Yesterday I posted about how to improve our push-ups by making sure to perform the push-up correctly. The blog highlighted the standard, or full range of motion, for the push-up as being chest touching the ground to locked out elbows. And somewhere in the middle a few jokes may have been made about how some of us may not always train to this full range of motion standard. The question some of may even ask is, why is that the standard for the push-up? 

A while back I worked out with a friend; we were on the road and came up with a nice little travel WOD. The WOD had several body weight movements including push-ups. My friend did not belong to a Crossfit gym. In the last year though, she had done workouts from the main site and considered herself hip to the ways of Crossfit. So the WOD began, we were off and running. During the WOD I happened to look over and noticed my friend’s push-ups were not full range of motion. In fact her chest was nowhere near touching the ground. As we continued, I alternated giving words of encouragement with words of correction: “get your chest to the deck lady, you got this!” When she finished her last push-up she stood up, looked at me, and said, “It’s a push-up, it’s just not a Crossfit push-up.” Asphincter says what?? My workout was officially done, I was now starting a new one where I attempted to wrap my mind around what I had just heard. Was there a difference between a push-up and a “Crossfit push-up”? Where did the original standard for a push-up come from? Who invented the push-up?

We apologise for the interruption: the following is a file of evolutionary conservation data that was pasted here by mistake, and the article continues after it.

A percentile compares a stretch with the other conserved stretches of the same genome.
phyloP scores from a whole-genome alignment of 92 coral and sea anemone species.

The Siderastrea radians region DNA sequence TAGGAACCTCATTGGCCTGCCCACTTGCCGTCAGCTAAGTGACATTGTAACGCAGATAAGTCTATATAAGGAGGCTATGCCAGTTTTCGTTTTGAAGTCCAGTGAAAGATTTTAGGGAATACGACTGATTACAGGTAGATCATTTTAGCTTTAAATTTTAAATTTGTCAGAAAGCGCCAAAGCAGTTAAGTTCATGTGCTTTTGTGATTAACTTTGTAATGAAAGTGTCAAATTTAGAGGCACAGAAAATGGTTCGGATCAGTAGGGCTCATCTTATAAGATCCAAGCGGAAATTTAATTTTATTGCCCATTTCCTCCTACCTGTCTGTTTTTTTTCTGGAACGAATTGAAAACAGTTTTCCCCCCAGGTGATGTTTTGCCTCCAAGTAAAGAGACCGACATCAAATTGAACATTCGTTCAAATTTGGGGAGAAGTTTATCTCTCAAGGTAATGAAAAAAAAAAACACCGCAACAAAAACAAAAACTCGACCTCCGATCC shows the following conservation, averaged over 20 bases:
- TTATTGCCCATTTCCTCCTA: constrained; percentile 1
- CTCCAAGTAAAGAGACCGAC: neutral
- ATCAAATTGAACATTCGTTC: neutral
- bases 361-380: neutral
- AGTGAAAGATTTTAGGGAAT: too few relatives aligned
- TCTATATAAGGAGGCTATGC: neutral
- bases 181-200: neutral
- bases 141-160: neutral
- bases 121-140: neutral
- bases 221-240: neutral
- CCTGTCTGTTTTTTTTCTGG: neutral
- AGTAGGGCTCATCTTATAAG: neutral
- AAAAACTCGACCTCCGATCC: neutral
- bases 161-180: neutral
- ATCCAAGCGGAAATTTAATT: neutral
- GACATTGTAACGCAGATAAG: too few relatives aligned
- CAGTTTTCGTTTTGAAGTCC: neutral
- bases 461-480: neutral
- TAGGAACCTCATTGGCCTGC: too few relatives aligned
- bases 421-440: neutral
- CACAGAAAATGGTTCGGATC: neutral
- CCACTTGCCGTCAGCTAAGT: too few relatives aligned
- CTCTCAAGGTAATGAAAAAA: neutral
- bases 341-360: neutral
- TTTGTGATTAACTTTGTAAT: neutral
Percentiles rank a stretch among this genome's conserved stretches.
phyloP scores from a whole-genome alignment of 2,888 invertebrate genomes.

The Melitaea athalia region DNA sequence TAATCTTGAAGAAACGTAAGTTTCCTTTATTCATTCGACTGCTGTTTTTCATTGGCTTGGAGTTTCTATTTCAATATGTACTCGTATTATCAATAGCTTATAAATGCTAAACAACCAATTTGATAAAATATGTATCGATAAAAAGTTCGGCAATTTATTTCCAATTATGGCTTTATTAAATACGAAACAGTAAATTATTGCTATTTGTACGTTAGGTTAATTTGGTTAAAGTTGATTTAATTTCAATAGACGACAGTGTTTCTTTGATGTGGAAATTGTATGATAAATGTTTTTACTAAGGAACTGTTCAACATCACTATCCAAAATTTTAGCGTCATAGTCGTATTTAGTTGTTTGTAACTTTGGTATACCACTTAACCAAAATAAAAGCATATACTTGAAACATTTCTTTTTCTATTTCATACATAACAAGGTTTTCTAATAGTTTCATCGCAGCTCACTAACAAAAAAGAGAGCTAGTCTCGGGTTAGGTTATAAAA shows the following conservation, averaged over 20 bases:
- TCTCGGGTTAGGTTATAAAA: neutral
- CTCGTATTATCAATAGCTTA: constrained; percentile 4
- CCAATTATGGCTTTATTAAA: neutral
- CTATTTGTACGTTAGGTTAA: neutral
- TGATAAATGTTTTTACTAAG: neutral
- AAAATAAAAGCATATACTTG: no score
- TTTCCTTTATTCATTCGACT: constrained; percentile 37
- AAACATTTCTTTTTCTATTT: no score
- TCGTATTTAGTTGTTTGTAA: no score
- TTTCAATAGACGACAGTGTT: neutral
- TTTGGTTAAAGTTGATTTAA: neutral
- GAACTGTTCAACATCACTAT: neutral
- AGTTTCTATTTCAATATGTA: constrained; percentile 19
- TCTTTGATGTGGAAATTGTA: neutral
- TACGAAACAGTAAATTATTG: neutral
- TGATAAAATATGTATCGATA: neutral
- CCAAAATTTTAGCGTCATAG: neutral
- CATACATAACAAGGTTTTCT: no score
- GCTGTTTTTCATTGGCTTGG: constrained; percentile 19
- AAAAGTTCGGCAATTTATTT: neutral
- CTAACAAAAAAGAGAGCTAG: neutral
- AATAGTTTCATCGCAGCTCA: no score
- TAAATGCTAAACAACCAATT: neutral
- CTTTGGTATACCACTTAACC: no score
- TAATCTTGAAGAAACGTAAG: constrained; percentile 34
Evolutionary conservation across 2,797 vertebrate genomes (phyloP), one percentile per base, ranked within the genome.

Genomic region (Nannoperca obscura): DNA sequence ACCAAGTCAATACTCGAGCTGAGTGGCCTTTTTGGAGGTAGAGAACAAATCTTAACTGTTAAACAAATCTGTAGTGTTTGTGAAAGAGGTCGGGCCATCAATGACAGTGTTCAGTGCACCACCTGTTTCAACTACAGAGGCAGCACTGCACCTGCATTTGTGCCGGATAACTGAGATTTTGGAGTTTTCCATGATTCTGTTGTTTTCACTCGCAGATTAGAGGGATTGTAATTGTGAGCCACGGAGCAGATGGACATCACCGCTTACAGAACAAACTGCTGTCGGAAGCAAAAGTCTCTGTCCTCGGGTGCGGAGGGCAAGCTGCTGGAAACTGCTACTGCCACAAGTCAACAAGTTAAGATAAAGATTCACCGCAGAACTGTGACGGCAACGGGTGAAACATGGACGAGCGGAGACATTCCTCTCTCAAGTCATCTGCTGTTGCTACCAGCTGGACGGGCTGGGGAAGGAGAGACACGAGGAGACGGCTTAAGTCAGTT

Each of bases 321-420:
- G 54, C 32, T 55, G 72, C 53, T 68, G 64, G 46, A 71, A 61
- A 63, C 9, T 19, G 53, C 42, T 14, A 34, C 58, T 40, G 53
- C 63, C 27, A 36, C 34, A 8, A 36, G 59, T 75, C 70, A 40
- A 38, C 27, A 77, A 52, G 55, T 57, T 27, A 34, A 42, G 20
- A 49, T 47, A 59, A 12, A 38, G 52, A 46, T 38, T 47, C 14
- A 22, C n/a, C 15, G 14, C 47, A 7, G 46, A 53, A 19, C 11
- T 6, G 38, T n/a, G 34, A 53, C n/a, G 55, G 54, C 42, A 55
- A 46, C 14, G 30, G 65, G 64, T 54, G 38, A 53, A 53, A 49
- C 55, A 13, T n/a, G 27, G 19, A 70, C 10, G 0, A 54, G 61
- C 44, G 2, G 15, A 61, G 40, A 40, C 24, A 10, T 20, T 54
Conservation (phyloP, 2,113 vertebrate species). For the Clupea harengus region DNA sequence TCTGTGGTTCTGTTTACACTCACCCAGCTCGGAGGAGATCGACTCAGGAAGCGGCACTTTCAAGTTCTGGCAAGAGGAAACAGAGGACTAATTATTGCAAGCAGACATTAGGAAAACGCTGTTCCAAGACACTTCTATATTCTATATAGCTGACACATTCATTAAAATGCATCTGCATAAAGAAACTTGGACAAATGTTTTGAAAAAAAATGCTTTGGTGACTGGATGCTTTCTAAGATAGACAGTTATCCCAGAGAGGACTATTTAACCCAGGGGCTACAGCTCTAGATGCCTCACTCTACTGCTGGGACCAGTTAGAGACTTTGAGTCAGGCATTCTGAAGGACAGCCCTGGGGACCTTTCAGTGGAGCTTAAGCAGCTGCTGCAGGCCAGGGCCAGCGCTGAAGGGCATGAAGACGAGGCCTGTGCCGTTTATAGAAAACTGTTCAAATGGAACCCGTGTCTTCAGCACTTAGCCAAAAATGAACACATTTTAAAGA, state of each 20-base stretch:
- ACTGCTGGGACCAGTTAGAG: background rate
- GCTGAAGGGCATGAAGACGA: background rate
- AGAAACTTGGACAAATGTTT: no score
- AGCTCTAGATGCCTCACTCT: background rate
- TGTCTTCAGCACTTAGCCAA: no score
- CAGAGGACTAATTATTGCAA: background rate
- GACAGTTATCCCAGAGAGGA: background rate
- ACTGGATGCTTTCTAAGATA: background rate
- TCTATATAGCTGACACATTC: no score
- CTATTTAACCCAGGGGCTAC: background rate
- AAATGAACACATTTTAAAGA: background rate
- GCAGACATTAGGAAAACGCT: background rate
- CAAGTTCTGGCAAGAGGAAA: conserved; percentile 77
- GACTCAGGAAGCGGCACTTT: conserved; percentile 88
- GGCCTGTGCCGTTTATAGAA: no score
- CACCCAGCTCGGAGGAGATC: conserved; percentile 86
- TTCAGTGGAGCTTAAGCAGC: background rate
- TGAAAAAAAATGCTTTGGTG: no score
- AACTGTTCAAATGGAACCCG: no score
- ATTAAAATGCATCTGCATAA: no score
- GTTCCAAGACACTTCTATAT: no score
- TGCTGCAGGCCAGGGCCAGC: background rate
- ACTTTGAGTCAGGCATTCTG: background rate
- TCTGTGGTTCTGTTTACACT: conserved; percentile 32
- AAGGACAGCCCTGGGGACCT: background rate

Well, after doing some research (i.e., looking at Wikipedia) I found there is no one person who is given full credit for inventing the push-up or for establishing a “standard”. Here is what I did find: in the dictionary a push up is described as “performed in a prone position by raising and lowering the body with the straightening and bending of the arms while keeping the back straight and supporting the body on the hands and toes.” If you take a moment to review Dr. Kelly Starett’s brilliant tome, Becoming a Supple Leopard, he makes several references to “the bottom position” without saying what said bottom position is. The same goes for my search of Carl Paoli’s GWOD site and his many videos taking athletes through the push-up progression. Mind you in both sources all demo-ed push-ups involve the chest coming in contact with the ground. I turned to the Crossfit Journal next. In an article titled quite simply “The Push-Up” by Greg Glassman, written in March of 2003 I found this little gem: “ So ‘what is an honest push-up?’ An honest push-up moves slowly from full extension to a point of maximum depth without ‘reaching’ for the ground or perturbing the body’s taut, rigid, straight-line posture, and then returns rigidly to full extension.” Later in the article Glassman also states “If performing push-ups on the floor we start our athletes from flat on the floor with nose, chest, pelvis, and thighs – as much of the body as possible – making contact and then begin.” I think we are getting closer to an answer but I guess somewhere I was just hoping I would read the words “chest to the deck” to really solidify my point